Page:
Finding the Helpers
It’s a well-known story that bears repeating. Fred Rogers, the host of children’s television Mr. Rogers’ Neighborhood, said that when he was young, his mother responded to scary news by telling him, 'Look for the helpers.'
When tragedy happens, look for the helpers
It is also a true story, one that Rogers told in interviews and on his program, weaving it into a comforting message for kids and a guide for parents who are at a loss for how to handle their children’s fear and confusion when tragedy strikes. He gave parents the words to tell kids it’s okay to be scared and sad, and that mommy and daddy will keep them safe. There aren’t always easy explanations for why bad things happen. Look for the helpers, Rogers’ mother told him. There are helpers everywhere. It’s a valuable coping tool to help kids head off the kind of dread that sits low in the gut when danger and death loom so close. It’s also a good one for grown-ups to use on themselves when tragedy happens.
Our tragedy is MS
In our case, tragedy comes in the form of multiple sclerosis. In the beginning, that is exactly what it feels like. A gut punch followed by a sick feeling of dread and impending death. We are overcome by fear and confusion, as though we are children trying to process the assassination of a world leader, or the protracted suffering and death of a beloved grandparent, or the final illness of an aging pet. But with MS, a large number of us don’t die from it. For most, it is a war of attrition that can last for many decades. So with MS, it becomes even more vital that we find the helpers, the ones that will make our long, long journey feel a little safer, easier, and a little less lonely.
As soon as I became open to the concept of help, I started finding it.
The grocery store
I haven’t yet given in to using one of their motorized store carts, but I know I will someday. For now, I put my cane in the bottom part of a regular small cart and push it through the store. The cart functions kind of like a walker. It can keep my body upright and supported. It doesn’t help if my legs get too weak, but I haven’t had that problem since I started taking Ampyra. A major resource at the grocery store is the bagger. They have offered to help me take the groceries to the car and load it. Sometimes I let them if I feel wimpy that day. If they don’t offer, I know I can always ask for help.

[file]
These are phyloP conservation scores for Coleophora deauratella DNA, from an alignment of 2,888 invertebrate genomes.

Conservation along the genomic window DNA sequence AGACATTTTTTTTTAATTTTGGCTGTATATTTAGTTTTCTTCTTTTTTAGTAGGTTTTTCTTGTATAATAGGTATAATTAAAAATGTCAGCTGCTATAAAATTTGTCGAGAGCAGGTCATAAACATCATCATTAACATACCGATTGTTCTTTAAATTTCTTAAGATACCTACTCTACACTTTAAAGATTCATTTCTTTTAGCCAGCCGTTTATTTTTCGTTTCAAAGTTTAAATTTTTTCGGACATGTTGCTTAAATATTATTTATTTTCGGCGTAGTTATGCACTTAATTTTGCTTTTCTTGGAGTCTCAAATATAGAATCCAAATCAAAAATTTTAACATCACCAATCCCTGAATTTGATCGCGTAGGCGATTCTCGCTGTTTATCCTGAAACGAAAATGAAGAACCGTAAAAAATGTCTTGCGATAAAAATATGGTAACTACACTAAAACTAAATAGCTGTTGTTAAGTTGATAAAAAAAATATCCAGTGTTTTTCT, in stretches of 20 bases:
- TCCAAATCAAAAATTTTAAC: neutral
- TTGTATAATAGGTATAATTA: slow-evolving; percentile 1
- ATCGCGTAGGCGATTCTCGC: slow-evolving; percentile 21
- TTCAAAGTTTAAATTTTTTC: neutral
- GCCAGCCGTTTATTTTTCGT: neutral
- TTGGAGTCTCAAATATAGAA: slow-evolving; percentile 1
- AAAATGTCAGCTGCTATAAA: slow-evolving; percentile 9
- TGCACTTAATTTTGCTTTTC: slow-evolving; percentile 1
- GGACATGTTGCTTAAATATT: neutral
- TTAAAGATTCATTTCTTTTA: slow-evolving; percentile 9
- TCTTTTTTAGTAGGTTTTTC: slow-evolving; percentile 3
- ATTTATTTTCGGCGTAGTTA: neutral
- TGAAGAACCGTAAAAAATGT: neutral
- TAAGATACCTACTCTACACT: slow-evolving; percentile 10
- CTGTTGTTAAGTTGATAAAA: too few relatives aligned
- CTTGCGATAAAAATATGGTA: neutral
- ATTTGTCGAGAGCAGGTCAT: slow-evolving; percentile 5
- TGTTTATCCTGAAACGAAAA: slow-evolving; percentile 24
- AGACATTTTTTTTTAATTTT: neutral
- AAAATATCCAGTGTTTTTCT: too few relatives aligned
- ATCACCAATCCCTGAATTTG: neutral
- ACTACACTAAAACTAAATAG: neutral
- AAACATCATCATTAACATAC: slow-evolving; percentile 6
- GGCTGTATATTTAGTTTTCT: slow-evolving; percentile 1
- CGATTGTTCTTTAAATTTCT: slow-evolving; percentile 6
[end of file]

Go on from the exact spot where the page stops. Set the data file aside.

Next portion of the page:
If you told me five years ago that I’d be helped by 80- and 90-year-old women that walk better than I do, I’d have laughed my hind end off. But there it is: one elderly neighbor, Jan, comes by to get me to take a walk with her and she holds my hand over rough terrain and hills--so I don't fall! I warn her that if I go down I'll probably take her with me. You won't fall, she reassures me. And I never have. She can walk a lot farther and faster than me but she always matches my pace.
He lives in the apartment next door to me now, but believe it or not, it took several months after he moved in for me to think of him as a helper! Now whenever I come back from shopping, I text him to help carry in groceries. Within two minutes, the door opens and there he is. He makes it so much easier. Before he was here, I had to go to the laundry room, get a cart, take it out to the car, load it, push it through a heavy side door to the apartment, unload it, then return it the laundry room. My walking buddy, Jan, still helps me with groceries too sometimes. Good old Jan. She's the Tasmanian Devil of helpers!
They know more than God about drug side effects— oodles more than most of my doctors. They’re a wonderful resource that I still forget to use from time to time.
One big flaw of mine is wallowing in my crab hole and not even looking for help. I convince myself that it isn’t there and I’m wasting my time. But when reason prevails, I find the help and promise myself that when next I catch sight of a crab, I should drop it in a pot of boiling water and serve it up with melted butter, a loaf of sourdough and a scotch on the rocks. Which brings me to my next helper.
I’m not recommending you start drinking; it can mess with your liver and cause some dangerous side effects when taken with certain medications. But I do count it among my helpers. I’m not supposed to take it with baclofen, but for some reason, I function just fine. It's probably what spiked my triglycerides from 41 last year to 181 this year, but heck, my cholesterol is 159 with an HDL of 45 and LDL of 78. All other test results were normal. Alcohol numbs my brain in the most delightful ways. I'm so short-tempered sober, it's probably keeping me out of jail.
And there are so many more helpers out there, too. Sometimes they appear as soon as I develop a new need—other times I have to dig for them. Either way, I’m glad they’re out there.
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